WWI British War Medal - Lt.George Lamb R.F.A.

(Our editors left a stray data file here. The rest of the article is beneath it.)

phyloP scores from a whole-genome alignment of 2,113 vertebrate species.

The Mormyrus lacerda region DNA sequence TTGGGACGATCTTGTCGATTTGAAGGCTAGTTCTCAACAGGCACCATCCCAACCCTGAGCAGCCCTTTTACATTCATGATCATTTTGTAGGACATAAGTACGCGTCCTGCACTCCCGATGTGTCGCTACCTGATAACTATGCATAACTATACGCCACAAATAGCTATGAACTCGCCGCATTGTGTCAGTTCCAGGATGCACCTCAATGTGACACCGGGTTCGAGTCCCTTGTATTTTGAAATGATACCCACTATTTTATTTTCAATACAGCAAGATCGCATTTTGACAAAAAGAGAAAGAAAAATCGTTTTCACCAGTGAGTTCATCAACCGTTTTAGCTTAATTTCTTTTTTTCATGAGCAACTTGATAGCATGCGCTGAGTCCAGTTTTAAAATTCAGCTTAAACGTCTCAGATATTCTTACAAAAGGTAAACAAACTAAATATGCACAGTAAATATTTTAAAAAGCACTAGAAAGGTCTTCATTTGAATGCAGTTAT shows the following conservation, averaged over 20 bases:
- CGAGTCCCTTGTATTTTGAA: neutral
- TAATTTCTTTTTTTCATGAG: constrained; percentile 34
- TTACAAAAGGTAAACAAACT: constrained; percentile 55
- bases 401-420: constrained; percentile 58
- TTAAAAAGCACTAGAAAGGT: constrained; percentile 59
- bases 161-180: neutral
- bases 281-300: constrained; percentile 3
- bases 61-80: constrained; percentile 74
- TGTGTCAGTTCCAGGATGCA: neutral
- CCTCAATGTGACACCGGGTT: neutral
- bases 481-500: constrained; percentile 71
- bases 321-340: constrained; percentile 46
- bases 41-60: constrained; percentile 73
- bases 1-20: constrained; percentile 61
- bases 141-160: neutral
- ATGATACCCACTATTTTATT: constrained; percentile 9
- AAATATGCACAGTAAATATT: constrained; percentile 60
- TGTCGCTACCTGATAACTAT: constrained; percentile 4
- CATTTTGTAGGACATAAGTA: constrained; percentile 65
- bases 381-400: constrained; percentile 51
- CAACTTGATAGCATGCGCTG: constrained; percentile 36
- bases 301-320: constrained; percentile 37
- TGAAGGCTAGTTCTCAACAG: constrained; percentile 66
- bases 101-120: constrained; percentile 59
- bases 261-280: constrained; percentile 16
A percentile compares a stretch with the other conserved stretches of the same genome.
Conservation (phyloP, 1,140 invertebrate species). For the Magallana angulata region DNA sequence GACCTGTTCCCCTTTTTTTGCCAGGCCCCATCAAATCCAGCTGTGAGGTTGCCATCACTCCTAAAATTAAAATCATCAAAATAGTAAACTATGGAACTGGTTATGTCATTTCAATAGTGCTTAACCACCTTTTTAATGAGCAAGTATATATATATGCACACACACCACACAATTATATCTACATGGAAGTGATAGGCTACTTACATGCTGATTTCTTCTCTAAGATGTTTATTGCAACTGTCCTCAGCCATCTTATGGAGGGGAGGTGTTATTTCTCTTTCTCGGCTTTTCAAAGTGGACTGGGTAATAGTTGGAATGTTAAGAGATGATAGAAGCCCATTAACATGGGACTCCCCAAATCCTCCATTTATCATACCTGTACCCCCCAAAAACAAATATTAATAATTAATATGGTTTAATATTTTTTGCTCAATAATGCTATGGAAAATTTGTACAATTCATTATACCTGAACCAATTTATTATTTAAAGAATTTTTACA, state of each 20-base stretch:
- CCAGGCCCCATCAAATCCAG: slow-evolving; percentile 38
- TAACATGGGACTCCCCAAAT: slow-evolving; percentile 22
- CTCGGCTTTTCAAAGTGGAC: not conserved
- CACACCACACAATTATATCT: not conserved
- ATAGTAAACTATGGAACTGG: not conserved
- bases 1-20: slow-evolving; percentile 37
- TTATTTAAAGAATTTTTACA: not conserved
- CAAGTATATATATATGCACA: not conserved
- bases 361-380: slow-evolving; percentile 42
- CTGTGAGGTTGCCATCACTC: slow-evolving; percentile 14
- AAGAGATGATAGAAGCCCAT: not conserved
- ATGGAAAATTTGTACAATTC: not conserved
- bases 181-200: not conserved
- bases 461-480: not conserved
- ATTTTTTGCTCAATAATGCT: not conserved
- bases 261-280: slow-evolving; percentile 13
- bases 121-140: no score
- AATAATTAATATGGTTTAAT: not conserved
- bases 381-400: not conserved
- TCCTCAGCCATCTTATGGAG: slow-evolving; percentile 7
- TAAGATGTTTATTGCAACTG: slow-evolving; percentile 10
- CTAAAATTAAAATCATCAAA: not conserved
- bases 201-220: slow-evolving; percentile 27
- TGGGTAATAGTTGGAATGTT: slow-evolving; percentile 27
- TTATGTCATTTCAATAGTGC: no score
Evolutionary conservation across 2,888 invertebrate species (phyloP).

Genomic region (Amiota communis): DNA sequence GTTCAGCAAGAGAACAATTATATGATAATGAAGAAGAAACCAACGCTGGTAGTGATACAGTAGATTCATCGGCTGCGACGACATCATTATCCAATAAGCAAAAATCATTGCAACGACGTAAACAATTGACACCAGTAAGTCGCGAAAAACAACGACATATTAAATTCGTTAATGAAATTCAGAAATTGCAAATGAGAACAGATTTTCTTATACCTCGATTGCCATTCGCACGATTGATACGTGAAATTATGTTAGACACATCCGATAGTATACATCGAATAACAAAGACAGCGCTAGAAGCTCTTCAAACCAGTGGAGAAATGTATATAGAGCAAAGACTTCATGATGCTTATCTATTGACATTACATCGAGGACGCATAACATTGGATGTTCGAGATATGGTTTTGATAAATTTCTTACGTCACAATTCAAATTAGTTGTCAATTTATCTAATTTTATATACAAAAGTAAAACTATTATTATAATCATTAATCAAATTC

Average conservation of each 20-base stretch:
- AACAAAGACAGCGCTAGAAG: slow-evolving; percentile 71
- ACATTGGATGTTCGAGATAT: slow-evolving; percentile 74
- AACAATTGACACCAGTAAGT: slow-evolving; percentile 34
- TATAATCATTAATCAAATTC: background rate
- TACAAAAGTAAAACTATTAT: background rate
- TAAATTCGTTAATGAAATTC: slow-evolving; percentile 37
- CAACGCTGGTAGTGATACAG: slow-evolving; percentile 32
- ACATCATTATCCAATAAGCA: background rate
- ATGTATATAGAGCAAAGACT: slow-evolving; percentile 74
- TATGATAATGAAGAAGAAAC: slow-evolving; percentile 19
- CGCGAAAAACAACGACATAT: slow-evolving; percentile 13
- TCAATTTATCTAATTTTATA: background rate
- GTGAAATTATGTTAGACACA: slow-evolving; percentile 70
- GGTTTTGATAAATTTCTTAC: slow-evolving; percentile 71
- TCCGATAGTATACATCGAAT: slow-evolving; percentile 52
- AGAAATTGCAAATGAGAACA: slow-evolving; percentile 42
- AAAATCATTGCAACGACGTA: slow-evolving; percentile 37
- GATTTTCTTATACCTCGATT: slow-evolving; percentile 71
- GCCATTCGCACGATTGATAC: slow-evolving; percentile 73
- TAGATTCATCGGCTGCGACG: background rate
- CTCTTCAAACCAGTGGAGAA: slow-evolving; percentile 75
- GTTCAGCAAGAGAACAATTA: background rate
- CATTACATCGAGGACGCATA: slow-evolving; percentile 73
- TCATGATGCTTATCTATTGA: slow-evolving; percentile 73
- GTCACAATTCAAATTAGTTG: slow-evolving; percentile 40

WWI British War Medal - Lt.George Lamb R.F.A. - (LIEUT. G.H. LAMB.). Naming is officially impressed. Very crisp detail, light contact, original ribbon, extremely fine. Accompanied by thirteen pages containing copies of his Yorkshire Hussars Reserves Territorial Force Attestation Paper, Medical Records, Letter from the General Officer Commanding, London District (relinquishing Lamb of his commission, dated May 1, 1916), Letter from the Office of the Major-General, Director of Mobilization (denying Lamba commission in the Army Officer's Emergency Reserve, dated November 22, 1939) and Index Card (acknowledging his eligibility for the 1914-15 Star, BWM and VM). Footnote: George Hubert Lamb was born on January 18, 1896, the son of Adeline Bell Lamb of Shannon, High Harrogate, Yorkshire. He signed his Territorial Force Attestation Paper with the Yorkshire Hussars Reserves at York on September 22, 1914, attesting as a Private (2592), stating that he had no previous military service and that he was single. Nine days after attesting, he was commissioned as a Temporary 2nd Lieutenant in the Royal Field Artillery on October 1st. He entered the French theatre in May 1915 with 'A' Battery, 113th Brigade, Royal Field Artillery in the 25th Division and was promoted to Temporary Lieutenant on October 10, 1915. Four months after his promotion, he took ill on February 7, 1916, was evacuated to England via Calais and Dover with Neurasthenia and Gastric Trouble on February 14th and hospitalized until March 6th. Due to ill health, he relinquished his commission in mid-1916, was allowed to retain the rank of Lieutenant and was later eligible for the Silver War Badge (list 228, 36128/4). In October 1939, with WWII in full swing, Lamb applied for a commission in the Army Officer's Emergency Reserve but his request was denied. He had been in receipt of a total disablement award of two hundred and ten Pounds annually while undergoing treatment for manic depressive psychosis at Tykeford Abbey, Newport Pagnell, Buckinghamshire, which was a mental home. He also received the 1914-15 Star (2nd Lieutenant) and the Victory Medal (Lieutenant), neither of which are included here.